Letters To The Editor


July 12, 2006

Ignoring the images of success in Iraq

Clarence Page's column "Covering the war while fighting it" (Opinion * Commentary, July 7) struck a nerve.

His thesis is that "cameras should be issued to all of our soldiers. Then we wouldn't have to wait for the Pentagon or the White House to let us folks back home know what we should be outraged about."

As a retired soldier who has been to Baghdad, I can promise you that there are thousands of images and videos shot by soldiers sent home to America that depict all of the good works of our forces in Iraq - schools opening, power restored, water stations repaired, Iraqi soldiers trained, hospitals built, supplies donated and public relations activities.

However, Mr. Page and the rest of the mainstream media follow the "If it bleeds, it leads" theory of journalism, and these images never seem to make it to the news.

For instance, The Sun routinely lists the U.S. casualties of the war regardless of whether they have any connection to Baltimore. But it routinely fails to cover re-enlistments, awards and other good news for Maryland soldiers.

Please tell Mr. Page that he can find the kind of images he proposes we should obtain from Iraq on several blogs.

However, they will disappoint him - as they are overwhelmingly images of success in Iraq, not failure.

Douglas Dribben


Local soldier died for a foolish war

The Rev. Ross Syracuse has it all wrong: Army Spc. Michael J. Potocki did not give his life for all of us; his young life was stolen from him because a political war of choice was foisted on the military and this country by a president and vice president who seem to be devoid of morality ("Soldier `gave his life for all of us,'" July 9).

Rather than tears of mourning, there should be screams of outrage that this occupation continues three years after we began the war and that more than 2,500 military men and woman have been killed, as well as tens of thousands of innocent Iraqis, whose horrible fate was apparently of no concern to this president.

Many more innocents will die unless we leave Iraq immediately, tear down the bases we are building and devote ourselves to building peace and justice for all nations.

That is the special mandate of this country.

It is what Americans are supposed to do.

I mourn Specialist Potocki's useless death. But he did not die for me.

I am sorry beyond words that he had to die at all.

Maria Allwine


Nader's lament is truly a wake-up call

It would be easy to dismiss Ralph Nader's column "Break down barriers to minority parties" (Opinion * Commentary, July 9) as sour grapes, but really it should cause us to wake up and smell the coffee.

For any who may blame Mr. Nader for Al Gore's loss of the presidential race in 2000, it would be better that we look at our complacent and defeatist attitude and spend more time, as Mr. Nader said, in "groundbreaking agitation and educational campaigns."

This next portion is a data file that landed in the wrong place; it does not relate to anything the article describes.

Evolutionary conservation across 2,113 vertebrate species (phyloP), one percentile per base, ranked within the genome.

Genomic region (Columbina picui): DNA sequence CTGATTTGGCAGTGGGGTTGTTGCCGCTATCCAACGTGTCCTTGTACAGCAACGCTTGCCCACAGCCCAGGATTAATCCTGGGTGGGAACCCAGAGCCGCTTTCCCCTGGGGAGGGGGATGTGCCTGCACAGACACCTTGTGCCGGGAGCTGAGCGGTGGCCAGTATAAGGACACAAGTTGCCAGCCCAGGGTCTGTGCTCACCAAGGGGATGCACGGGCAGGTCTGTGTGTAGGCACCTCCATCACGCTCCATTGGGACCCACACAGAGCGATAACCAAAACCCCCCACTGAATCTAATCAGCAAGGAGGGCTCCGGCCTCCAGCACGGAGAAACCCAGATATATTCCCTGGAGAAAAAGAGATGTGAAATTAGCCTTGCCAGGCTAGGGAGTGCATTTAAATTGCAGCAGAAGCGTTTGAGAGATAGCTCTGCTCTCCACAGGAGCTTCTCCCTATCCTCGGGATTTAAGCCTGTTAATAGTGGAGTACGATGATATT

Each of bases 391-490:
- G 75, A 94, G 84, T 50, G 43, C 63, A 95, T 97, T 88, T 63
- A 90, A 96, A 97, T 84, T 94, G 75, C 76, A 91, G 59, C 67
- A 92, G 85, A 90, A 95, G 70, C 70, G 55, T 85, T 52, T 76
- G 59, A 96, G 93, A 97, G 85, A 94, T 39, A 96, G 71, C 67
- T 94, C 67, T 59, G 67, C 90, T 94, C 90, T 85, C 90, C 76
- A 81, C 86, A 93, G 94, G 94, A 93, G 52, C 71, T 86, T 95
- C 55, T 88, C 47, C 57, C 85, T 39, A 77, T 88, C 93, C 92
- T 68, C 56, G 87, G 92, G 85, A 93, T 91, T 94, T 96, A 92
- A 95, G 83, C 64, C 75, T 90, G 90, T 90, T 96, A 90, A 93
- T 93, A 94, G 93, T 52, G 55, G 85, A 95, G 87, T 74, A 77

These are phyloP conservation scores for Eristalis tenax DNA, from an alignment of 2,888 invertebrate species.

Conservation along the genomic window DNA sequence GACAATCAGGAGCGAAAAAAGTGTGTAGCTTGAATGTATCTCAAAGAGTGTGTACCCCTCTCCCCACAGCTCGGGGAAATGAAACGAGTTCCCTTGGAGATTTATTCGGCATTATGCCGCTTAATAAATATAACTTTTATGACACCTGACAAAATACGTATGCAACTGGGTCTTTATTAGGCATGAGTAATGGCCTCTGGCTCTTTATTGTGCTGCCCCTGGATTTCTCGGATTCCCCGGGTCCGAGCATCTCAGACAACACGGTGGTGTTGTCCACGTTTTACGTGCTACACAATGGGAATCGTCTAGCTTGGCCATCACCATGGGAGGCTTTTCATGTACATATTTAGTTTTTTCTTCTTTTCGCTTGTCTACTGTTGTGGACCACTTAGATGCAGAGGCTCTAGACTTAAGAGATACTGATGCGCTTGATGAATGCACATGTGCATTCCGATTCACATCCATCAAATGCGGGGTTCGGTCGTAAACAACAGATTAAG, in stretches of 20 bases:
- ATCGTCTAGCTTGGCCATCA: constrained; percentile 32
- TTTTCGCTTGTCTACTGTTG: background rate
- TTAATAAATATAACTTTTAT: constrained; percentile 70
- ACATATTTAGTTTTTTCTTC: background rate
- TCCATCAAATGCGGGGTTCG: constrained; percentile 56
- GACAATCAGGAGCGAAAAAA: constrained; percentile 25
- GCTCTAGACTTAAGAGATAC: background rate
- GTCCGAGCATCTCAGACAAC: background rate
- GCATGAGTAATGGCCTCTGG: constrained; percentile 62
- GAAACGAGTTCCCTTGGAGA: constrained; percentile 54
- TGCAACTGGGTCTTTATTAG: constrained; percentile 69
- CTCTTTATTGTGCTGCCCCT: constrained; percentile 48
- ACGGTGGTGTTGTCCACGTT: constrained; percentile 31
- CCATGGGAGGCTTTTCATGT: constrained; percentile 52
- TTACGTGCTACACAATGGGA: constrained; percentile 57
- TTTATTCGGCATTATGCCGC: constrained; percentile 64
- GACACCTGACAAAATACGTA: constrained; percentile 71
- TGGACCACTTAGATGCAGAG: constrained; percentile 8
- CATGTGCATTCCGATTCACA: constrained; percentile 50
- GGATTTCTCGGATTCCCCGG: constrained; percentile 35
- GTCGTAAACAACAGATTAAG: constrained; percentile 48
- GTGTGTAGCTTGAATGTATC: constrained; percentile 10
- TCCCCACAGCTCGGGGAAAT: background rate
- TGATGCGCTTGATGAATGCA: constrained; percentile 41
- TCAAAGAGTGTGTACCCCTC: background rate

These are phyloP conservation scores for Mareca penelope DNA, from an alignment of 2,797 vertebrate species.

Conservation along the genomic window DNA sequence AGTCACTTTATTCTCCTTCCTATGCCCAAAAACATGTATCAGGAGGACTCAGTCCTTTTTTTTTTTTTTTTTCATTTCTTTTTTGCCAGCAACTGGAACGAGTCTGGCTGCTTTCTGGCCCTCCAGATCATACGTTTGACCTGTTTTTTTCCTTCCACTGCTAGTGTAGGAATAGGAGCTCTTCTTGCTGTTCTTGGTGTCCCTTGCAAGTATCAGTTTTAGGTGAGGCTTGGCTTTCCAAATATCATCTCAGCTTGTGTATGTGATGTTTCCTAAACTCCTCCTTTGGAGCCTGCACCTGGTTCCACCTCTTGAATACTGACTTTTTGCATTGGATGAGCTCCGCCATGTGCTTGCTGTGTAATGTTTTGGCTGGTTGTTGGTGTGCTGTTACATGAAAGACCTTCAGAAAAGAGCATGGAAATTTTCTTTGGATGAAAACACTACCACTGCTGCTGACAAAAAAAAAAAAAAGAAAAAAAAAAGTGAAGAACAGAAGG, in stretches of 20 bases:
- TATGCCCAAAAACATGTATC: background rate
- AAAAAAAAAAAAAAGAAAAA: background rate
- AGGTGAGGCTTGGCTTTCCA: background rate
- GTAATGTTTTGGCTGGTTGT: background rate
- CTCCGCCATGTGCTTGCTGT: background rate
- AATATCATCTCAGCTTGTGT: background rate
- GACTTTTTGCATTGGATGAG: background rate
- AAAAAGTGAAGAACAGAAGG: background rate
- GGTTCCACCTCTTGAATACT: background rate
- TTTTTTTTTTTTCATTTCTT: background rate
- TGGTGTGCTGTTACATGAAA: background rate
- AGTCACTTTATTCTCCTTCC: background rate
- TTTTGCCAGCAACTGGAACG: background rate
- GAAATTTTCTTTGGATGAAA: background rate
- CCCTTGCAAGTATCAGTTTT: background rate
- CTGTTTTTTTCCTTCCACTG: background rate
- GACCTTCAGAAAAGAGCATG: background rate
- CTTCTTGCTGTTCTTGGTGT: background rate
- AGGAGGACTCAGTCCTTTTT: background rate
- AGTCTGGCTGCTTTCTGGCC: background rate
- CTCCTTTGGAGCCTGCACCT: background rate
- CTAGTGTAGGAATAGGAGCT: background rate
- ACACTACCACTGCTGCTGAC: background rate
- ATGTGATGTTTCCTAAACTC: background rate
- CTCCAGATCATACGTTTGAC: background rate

While it might have been tactically better to vote for Mr. Gore, it is our view of political office as a game to be won, that keeps us from addressing the most important and difficult issues in a way that truly looks at our long-term greater good instead of short-term glory.

Judith Kaplan


Israel's attack only adds fuel to the fury

If Israel treated the Palestinians with some humanity and respect instead of continuing its brutal oppression and occupation of them, then perhaps groups such as Hamas wouldn't be so popular among what was once one of the most secular populations in the Arab world ("Israelis won't leave Gaza," July 10).

Israel's recent acts of collective punishment will surely create more hatred, anger and despair among Palestinians.

Therefore, support for radical religious groups, suicide bombings and terrorism will continue as well.

Paul Baroody


Eliminating assets that made Sun shine

If a reader happened to look inside the Business section of Friday's paper, he or she discovered that The Sun is taking another giant step backward by eliminating the last of its foreign bureaus ("Tribune Co. is closing Sun's foreign bureaus," July 7).

Ten years ago there were eight bureaus; today there are three; soon there will be none.

In an Orwellian pronouncement, Editor Timothy A. Franklin says, "We'll continue to have a storied tradition of foreign reporting - just in a different form." Right.

This is just the latest sign of good journalism and The Sun parting company.

The Washington bureau seems to have all but disappeared. The local editorial cartoonists have disappeared. The Maryland section is heading in that direction. Many familiar bylines have gone elsewhere.

Having foreign bureaus, a large Washington bureau and top-rated cartoonists made The Sun unique. Now what does so?

The closing of the foreign bureaus is rationalized by saying duplication will be avoided and other corporate papers will take up the slack.

Baltimore Sun Articles
Please note the green-lined linked article text has been applied commercially without any involvement from our newsroom editors, reporters or any other editorial staff.